However, Dandy isn't the only stand-out character by any means. Leonard is a brilliant, sheepish sidekick while Dandy's bear friend will melt your heart. We loved Miss. Postlethwaite's plain but dogged determination which complimented Dandy's flamboyance and posed a permanent lingering threat similar to a unmoving grey raincloud.

Despite being a fun, roguish adventure, Stephanie's Sorrell's novel tackles big themes. In the same way Dandy sits at the centre of the story, so does animal welfare. Not only does Sorrell hold humans to account over their treatment of wild creatures, she raises a discussion around animals kept in captivity, one that the animal characters contribute to through their voices on the page. Sorrell shows rather than tells, allowing readers to draw their own conclusions on the subject but the result is hugely thought-provoking and there is a great twist at the end. This is magical realism at its best - perfect for adventure lovers, animal lovers and those drawn to the dangerous enigma of highwaymen. 

Tuesday, 11 April 2023

Lost on Gibbon Island by Jess Butterworth, illustrated by Rob Biddulph

Link to publisher

Published by: Hachette, 13th April 2023


We loved the Animal Adventure Club young fiction series by Jess Butterworth but this is the first of her middle grade books we've read. Rich in setting, detail and drama, Jess Butterworth sticks firmly with the theme of animal conservation in the wild and explores the very concerning topic of gibbon smuggling in Cambodia...

When Lark Taylor finds herself stranded on a desert island with no one but a baby gibbon for company, her fight for survival becomes brutally real. But soon Lark has more than surviving on her mind as she begins to put the pieces of what happened to her together. Will Lark find her missing companion and get off the island? And can she put a stop to what is happening to the gibbons?

Told in diary format, which makes Lark's experience of being stranded so vivid that you feel like you're there with her, this is a story which unfolds before the readers eyes. With scorching sun, stinging jellyfish and a lack of water to contend with, Lark has to use her instinct and wits to stay alive whilst solving the mystery of why the boat she was on sank. 

Lark is a strong and determined character but her fear and vulnerability of being stranded alone is portrayed beautifully by Jess Butterworth. The first half of the novel, which is illustrated by the fabulous Rob Biddulph, is essentially Lark's solo adventure - alone and afraid with only adorable Goldie for company. Yet, the story is anything but boring, flowing from the Lark like a river as she encounters and overcomes obstacle after obstacle. In the second half of the novel, the mystery comes more to the forefront, building to a dramatic and dangerous climax that took my breath away. The setting is richly imagined and the descriptions of the flora, fauna and animals on the island are wonderfully detailed.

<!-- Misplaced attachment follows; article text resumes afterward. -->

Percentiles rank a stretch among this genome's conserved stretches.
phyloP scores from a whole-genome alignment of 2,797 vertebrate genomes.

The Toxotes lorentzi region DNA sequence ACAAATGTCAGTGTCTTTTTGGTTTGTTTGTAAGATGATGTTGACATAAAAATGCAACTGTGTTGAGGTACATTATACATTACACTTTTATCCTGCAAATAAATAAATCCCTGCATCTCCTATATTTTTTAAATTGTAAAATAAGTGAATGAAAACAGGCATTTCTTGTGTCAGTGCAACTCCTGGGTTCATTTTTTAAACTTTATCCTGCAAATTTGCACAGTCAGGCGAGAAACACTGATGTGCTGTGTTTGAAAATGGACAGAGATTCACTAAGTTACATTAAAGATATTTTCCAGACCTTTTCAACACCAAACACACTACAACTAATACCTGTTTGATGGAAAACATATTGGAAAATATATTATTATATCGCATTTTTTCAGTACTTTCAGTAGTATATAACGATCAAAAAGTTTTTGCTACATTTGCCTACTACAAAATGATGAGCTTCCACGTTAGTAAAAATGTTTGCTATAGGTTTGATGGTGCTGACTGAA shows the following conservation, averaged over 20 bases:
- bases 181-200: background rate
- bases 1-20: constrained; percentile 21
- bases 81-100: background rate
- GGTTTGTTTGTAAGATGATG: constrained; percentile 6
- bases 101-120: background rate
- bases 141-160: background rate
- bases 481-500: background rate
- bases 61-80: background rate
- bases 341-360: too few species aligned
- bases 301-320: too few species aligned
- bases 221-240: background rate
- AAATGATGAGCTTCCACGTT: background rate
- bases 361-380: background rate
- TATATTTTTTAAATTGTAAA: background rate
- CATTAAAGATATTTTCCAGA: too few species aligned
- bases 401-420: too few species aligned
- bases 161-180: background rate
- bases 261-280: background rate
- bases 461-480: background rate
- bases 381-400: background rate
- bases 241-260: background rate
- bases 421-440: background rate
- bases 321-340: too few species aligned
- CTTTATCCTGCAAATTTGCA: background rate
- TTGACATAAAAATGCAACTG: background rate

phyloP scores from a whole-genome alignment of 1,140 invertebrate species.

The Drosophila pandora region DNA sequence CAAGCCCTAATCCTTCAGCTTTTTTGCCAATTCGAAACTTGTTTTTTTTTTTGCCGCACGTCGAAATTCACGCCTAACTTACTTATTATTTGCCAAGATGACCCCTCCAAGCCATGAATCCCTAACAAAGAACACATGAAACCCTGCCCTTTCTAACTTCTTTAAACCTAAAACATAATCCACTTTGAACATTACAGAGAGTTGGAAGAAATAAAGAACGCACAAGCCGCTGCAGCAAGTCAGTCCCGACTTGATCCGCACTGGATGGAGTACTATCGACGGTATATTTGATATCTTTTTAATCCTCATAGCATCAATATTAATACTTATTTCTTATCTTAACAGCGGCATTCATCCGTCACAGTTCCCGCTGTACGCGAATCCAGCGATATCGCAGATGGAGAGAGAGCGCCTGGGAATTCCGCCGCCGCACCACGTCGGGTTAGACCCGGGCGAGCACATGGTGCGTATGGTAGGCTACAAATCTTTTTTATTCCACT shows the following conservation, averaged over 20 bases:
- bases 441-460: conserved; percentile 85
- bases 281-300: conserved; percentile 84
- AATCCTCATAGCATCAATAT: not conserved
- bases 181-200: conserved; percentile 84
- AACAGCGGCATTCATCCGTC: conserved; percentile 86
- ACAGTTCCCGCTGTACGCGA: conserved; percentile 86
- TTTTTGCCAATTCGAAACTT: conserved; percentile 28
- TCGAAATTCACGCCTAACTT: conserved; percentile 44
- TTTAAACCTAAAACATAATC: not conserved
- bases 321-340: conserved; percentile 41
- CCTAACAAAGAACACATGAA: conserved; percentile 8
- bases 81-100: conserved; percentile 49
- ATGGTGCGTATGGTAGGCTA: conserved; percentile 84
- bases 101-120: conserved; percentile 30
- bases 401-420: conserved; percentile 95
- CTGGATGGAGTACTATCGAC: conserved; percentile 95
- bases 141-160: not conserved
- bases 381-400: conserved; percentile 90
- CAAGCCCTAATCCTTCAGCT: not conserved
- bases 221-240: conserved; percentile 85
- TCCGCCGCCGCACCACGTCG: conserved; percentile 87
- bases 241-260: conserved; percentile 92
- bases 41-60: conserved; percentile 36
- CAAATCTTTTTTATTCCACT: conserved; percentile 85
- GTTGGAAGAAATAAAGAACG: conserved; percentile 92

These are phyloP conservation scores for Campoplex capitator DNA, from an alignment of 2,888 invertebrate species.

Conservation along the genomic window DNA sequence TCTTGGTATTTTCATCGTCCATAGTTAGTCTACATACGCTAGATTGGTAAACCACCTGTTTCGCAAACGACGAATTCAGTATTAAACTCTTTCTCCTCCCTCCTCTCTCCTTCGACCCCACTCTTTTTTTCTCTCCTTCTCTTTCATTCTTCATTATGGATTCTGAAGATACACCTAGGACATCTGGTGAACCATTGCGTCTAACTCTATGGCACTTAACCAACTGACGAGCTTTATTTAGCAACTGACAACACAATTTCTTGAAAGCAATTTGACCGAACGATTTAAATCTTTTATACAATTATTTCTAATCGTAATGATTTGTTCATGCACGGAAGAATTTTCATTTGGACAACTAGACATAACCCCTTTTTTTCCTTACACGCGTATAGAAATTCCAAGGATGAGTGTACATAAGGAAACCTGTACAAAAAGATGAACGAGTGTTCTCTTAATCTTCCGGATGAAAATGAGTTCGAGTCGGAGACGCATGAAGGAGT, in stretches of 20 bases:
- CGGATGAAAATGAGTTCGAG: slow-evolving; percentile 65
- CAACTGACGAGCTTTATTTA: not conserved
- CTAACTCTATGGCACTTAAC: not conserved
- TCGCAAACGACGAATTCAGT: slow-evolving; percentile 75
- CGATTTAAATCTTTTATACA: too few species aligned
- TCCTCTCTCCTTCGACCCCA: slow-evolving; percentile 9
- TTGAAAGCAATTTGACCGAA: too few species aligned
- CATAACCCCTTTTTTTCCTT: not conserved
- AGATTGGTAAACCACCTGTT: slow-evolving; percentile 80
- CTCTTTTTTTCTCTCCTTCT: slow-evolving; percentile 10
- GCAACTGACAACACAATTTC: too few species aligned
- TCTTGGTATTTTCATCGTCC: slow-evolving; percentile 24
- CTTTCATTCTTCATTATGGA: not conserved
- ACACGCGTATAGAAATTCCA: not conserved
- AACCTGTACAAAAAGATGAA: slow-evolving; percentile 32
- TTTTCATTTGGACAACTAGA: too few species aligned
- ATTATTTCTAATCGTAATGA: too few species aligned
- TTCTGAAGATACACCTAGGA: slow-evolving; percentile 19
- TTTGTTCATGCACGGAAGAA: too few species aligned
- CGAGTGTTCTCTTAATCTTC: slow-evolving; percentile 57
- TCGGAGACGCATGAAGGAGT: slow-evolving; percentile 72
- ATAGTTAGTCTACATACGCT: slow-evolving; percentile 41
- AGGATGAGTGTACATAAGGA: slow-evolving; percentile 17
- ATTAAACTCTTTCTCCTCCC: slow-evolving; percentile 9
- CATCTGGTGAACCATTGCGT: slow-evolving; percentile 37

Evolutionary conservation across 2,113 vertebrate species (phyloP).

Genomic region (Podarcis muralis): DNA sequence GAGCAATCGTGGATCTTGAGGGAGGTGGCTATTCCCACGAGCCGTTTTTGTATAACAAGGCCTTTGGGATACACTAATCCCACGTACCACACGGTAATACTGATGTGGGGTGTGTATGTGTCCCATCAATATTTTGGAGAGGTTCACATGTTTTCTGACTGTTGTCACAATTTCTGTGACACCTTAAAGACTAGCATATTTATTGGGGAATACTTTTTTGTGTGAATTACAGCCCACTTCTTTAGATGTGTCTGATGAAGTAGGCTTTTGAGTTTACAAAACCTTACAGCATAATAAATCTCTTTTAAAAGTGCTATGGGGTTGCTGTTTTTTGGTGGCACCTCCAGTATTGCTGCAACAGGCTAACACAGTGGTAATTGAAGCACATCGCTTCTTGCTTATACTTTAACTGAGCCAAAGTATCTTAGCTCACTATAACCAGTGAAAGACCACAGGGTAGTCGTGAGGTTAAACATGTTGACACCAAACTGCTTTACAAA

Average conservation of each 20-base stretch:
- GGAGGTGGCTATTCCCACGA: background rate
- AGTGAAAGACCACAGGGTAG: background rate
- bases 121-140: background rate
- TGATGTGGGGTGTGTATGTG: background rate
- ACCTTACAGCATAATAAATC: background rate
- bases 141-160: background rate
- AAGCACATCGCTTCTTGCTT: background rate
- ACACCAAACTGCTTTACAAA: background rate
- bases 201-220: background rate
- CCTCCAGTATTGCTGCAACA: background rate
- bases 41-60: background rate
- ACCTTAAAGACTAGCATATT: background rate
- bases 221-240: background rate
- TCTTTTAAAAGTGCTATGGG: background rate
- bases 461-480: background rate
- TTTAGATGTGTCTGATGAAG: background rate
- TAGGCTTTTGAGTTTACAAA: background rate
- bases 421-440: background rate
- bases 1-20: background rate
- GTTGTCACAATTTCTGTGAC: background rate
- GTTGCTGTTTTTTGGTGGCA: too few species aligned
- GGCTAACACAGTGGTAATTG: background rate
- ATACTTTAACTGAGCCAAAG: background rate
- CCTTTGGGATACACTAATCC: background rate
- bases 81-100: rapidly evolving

Woven throughout Lark's story is also the story of Goldie and the gibbons. Raising awareness of human crimes against nature, it explores the danger of smuggling rings and the difficulty in stopping such activity. Heartbreaking and honest, it's a powerful read for the classroom and yet inspires hope within the reader that there is still time to act and people who want to help. On the other hand, however, there's no sugar-coating of the situation Lark finds herself in and I loved the truthfulness of her account which will keep readers gripped. 

So, if you are after a survival story with animal welfare at its heart, this is a book for you. Wild yet wonderful, this has definitely made us want to read more of this author's work. 

A big thanks to NetGalley and Hachette for allowing me a review copy. Lost on Gibbon Island releases tomorrow, 13th April 2023. 

Nic Blake and the Remarkables by Angie Thomas

Link to publisher

Published by: Walker Books, 4th April 2023


If you're into magic, werewolves, vampires or dragons then this new series from Angie Thomas, author of the YA novel The Hate U Give, is perfect. With a dark, edgy and ominous atmosphere right from the get-go, Nic Blake and the Remarkables, with its twisty-turny plot and shocking revelations planted all the way through, is storytelling that will keep you on the edge of your seat. 

Nic Blake is desperate to become a powerful Manifestor like her dad - although her dad keeps putting off teaching her the gift. But when a face from her past unexpectedly turns up, Nic is faced with a series of shocking truths. 

With her dad being accused of a crime she can't believe he committed, Nic is plunged into a terrifying and dangerous quest. To prove her dad's innocence she must hunt for a magical tool she's never heard of in a remarkable world she knows very little about. But with some very dodgy characters on her tail, does she have any chance of finding it in time? And what is Nic's role destined to be in this remarkable world?